Sunday, March 23, 2008

Day 5--Semakau

Starfish/octopus/sea cucumber and Ria leading the mudflat look-about

Semakau is the island south of Singapore which serves as the landfill site for all the incinerated ashes of the country’s trash comig from several processing sites. Semakau previously was the home of a native village and culture that was displaced by this islands reclamation and new purpose. The result seems to be a successful, clean operation to handle rubbish but also providing a unique habitat for wild birds and preserving/replanting of mangroves, sustaining an extensive area of mud flat/sea grass and coral rubble and coral reef further out. There is also a tropical forest section behind the mangroves—and plenty of mosquitoes. We saw few birds but a wide variety of species—some exotic or uncommon—but this is a desirable birders site. I saw no shorebirds but one heron was seen by someone else. Our timing put us there at dusk and low tide so we could see the variety of coral/starfish/shell-dwellers which I couldn’t name—and much more.

The ride out to Semakau allowed us to see the massive petroleum factories—one 2 or three largest in the word/ shipping docks-second largest in the world and also Singapore’s state bird (according to our birder guide at Ubin--Raj) the crane—in this case along the docks.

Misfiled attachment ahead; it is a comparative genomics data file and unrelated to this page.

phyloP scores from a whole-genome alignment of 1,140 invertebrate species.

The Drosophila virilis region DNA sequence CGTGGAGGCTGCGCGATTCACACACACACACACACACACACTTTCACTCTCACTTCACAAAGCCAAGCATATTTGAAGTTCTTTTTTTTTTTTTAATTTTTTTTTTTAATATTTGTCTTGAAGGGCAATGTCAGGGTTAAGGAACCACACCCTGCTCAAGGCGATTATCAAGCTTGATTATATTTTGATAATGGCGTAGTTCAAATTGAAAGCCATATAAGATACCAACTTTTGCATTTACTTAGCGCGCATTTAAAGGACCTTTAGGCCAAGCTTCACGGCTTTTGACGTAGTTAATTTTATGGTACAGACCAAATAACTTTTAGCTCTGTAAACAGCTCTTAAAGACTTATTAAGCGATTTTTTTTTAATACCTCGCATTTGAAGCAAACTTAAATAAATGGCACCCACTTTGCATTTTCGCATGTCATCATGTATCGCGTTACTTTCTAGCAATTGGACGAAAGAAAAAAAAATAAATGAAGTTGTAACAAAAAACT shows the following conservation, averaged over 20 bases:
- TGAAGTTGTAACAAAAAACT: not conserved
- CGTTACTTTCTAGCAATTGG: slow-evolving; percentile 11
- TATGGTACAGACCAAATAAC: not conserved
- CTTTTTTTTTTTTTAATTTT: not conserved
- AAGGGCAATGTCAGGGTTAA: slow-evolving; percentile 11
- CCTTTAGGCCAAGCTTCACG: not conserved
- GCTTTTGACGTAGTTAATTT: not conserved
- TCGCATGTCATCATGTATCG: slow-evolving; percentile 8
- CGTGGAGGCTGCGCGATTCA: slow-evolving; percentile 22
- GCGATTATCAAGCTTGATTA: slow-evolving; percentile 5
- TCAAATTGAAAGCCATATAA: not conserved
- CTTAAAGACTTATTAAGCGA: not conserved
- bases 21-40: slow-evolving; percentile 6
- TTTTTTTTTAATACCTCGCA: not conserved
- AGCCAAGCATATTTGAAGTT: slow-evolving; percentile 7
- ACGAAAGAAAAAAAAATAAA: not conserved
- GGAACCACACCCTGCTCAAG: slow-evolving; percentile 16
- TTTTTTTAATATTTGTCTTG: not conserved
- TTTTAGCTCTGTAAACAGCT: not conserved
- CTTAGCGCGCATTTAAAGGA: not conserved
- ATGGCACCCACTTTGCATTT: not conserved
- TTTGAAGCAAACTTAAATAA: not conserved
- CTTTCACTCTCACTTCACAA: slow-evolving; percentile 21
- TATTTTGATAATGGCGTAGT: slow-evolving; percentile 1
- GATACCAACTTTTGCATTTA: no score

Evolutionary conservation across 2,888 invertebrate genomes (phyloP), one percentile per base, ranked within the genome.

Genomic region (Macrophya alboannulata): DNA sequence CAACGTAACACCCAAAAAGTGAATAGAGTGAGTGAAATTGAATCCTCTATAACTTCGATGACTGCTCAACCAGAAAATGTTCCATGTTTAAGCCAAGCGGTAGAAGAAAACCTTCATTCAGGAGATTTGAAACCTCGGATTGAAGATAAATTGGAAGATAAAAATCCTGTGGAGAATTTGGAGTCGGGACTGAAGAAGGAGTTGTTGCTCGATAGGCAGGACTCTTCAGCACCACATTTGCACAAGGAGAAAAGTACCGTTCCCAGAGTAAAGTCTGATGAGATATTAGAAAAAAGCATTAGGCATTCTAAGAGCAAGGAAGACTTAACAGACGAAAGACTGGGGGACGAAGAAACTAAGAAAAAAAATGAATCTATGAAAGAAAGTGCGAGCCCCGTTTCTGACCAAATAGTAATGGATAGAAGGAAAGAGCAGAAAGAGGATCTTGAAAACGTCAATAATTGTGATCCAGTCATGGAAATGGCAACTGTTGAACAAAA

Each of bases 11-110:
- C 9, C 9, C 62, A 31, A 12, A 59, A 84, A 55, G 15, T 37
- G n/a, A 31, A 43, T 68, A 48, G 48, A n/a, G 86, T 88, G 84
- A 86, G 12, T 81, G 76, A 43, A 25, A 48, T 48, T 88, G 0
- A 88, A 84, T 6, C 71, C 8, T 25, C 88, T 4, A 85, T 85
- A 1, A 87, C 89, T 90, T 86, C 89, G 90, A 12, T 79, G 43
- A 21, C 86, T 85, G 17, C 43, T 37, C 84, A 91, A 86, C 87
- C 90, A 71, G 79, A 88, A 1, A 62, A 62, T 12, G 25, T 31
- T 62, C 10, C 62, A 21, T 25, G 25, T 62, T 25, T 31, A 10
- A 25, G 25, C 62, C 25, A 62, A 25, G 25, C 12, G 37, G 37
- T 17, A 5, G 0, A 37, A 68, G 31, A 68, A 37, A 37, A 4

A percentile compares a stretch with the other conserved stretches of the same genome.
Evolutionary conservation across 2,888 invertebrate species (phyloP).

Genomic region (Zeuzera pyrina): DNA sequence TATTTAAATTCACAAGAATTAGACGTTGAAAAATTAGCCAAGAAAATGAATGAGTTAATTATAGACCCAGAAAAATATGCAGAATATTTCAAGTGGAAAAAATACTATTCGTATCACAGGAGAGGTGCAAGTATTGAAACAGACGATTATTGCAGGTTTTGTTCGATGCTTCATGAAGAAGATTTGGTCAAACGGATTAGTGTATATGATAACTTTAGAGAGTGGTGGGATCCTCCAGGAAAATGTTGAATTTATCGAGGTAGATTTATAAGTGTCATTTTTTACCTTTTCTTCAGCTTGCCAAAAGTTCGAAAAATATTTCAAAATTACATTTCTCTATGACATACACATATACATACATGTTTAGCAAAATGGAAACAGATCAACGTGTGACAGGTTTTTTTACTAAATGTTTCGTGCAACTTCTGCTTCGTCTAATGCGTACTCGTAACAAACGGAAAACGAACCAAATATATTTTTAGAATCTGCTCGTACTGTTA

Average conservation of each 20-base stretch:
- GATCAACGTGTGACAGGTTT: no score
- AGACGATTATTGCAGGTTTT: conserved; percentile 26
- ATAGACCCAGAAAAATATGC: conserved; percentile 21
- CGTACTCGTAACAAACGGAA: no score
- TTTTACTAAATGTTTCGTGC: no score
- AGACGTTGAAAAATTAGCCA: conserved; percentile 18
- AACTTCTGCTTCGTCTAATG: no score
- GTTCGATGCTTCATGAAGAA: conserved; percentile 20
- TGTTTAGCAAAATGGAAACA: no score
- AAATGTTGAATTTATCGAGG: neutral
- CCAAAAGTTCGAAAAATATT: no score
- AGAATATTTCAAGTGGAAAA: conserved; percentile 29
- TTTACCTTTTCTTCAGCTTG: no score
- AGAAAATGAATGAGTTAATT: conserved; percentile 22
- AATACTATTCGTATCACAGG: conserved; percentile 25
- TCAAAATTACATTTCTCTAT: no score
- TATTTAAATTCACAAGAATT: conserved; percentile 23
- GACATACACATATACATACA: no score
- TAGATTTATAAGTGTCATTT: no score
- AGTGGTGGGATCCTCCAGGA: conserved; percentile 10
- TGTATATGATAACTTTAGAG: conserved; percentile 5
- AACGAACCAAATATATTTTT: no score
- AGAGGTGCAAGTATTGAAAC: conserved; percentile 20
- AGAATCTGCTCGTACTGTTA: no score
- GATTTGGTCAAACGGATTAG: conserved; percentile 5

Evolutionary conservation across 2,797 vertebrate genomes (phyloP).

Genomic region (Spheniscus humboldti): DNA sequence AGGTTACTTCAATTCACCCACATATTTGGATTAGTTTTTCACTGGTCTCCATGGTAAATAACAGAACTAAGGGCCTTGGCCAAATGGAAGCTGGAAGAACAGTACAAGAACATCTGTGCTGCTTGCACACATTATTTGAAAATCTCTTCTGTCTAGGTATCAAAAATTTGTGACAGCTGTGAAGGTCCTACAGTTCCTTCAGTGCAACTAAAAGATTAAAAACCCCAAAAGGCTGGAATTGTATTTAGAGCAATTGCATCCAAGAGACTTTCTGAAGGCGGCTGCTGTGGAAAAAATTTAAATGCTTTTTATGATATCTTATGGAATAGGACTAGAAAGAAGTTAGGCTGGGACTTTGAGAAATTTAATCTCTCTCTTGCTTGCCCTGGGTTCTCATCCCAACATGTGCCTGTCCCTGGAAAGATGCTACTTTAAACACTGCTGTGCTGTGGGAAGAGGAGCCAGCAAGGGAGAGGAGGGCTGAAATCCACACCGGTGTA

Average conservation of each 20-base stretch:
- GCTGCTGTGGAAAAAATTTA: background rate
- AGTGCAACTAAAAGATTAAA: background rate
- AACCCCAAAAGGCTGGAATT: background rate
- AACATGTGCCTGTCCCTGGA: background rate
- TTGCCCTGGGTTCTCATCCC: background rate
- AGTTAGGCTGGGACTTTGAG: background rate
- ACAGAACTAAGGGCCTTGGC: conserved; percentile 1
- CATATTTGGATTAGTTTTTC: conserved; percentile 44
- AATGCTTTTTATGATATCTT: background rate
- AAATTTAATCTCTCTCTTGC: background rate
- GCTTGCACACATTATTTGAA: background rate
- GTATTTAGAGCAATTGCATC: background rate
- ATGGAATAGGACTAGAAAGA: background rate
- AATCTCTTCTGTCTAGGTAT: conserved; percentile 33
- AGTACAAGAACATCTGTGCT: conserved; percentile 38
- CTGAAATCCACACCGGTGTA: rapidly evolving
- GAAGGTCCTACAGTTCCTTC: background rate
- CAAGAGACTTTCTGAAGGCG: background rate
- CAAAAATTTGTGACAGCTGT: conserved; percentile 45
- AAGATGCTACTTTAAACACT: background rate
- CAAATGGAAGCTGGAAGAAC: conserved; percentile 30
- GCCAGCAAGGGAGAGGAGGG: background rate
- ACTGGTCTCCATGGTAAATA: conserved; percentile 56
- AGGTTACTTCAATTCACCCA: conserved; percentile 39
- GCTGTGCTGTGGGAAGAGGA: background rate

We saw starfish, octopus, sea cucumbers, numerous types of coral, an anemone with “nemo” hiding inside, and –well, I wanted to run about to see the nest thing someone else found. We were calling out in joy with our discoveries to show our finds—seventeen of us—there was no minute without a new find and and a new gathering. Later, we learned that there was much to be seen by staying still and quiet and life emerge from hiding.
We were guided by Ron and a contigent of volunteers and especially Ria Tan.

Please visit Ria’s sites:

Her blog post for Semakau is up on the wildfilms blog

The photos of our visit are also up on Ria’s flickr account

Ria features news on the wildsingapore news blog

1 comment:

tHE tiDE cHAsER said...

Hi Dr Stan, Ron here.

It's been a great experience exploring Semakau with you, Dr Dan and the students from Duke University. Sure hope to see you again next year!

Have also put up a blog entry at